I was interviewed by HuffPost on how to write a cover letter, create a powerful resume and create a powerful LinkedIn profile.
Published in HuffPost, written by
Here’s an excerpt:
How To Write A Cover Letter
“A well-written cover letter could be the difference between an interview or a rejection.
Job applications can be stressful and it’s often difficult to decide what you should or shouldn’t include in your application.
But if you want to prove to a new employer that you’re the ideal candidate for a job, it’s a good idea to include a cover letter (and an absolute must if the job ad requires one).
According to career management coach Jane Jackson, while they might be a pain to write, cover letters are important because they give you the opportunity to show a bit of personality while highlighting information contained in your CV that you believe makes you an ideal employee.
Jackson told HuffPost Australia that it’s important to take the time to carefully craft your cover letter so it shows a hiring manager who you are and why you’re the candidate they’ve been looking for.
What should you have in your cover letter?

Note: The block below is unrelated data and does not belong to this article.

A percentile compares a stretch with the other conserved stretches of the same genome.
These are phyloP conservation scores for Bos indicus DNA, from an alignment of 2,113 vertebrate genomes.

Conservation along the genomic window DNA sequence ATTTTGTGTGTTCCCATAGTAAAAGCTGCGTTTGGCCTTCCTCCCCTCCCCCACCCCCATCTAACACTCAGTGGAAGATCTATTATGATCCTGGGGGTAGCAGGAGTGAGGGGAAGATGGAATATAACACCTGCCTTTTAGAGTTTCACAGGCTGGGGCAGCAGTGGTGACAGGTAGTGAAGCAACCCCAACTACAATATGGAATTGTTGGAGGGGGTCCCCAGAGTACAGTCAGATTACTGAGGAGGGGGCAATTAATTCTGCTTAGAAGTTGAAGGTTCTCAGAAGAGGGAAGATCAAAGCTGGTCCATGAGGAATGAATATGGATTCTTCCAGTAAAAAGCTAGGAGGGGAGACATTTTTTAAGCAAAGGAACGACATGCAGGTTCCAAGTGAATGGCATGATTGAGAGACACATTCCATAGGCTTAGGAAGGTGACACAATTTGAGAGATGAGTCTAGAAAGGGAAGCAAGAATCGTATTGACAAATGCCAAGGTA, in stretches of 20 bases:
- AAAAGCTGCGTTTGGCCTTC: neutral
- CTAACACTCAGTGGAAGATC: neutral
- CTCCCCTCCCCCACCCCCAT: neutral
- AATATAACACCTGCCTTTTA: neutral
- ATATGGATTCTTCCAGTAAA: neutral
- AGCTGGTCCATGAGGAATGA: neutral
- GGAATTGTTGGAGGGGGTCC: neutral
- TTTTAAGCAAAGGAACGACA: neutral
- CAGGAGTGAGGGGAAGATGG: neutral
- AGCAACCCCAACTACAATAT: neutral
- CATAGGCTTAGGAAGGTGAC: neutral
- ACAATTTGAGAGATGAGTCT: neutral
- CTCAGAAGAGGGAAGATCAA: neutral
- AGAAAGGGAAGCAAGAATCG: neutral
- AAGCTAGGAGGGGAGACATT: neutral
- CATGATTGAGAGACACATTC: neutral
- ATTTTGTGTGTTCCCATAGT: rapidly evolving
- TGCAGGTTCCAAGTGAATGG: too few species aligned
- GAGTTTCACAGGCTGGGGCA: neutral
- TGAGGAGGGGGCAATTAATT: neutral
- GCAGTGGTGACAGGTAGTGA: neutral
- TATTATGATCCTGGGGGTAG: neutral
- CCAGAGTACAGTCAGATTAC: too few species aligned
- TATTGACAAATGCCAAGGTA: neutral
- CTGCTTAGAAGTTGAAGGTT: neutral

How you format your cover letter is just as important as the information it contains. A good cover letter should use size 10 or 11 point font and fit neatly on a single page. When applying for a position, don’t be shy — use the
stalking research skills you’ve developed over the years to find out who will be reviewing your application.
“Make sure you find out the name of the person to who it is addressed,” Jackson said.
“Don’t put ‘To Whom It May Concern’… do a bit of research and get a name, because it makes such a difference and it shows that you care.
“If you mention their name it’s just that little bit of [a] personal touch that makes it better.”
Before diving into it, Jackson also recommends clearly stating the position you’re applying for, where and when it was advertised and the reference number (if applicable).
A good cover letter will usually contain four paragraphs, the first of which should grab the attention of the reader and provide an explanation as to why you’re writing to the employer. In the second paragraph, Jackson recommends linking your relevant experience to the advertisement.
Following on from this, it’s important that in your third paragraph you relate yourself to the company or group you’re hoping to work with. Don’t hold back — tell the reader what you can offer and the difference you believe you can make to the organisation. A good tip for nailing this section of your cover letter is to research the position you’re applying for as well as the company.”
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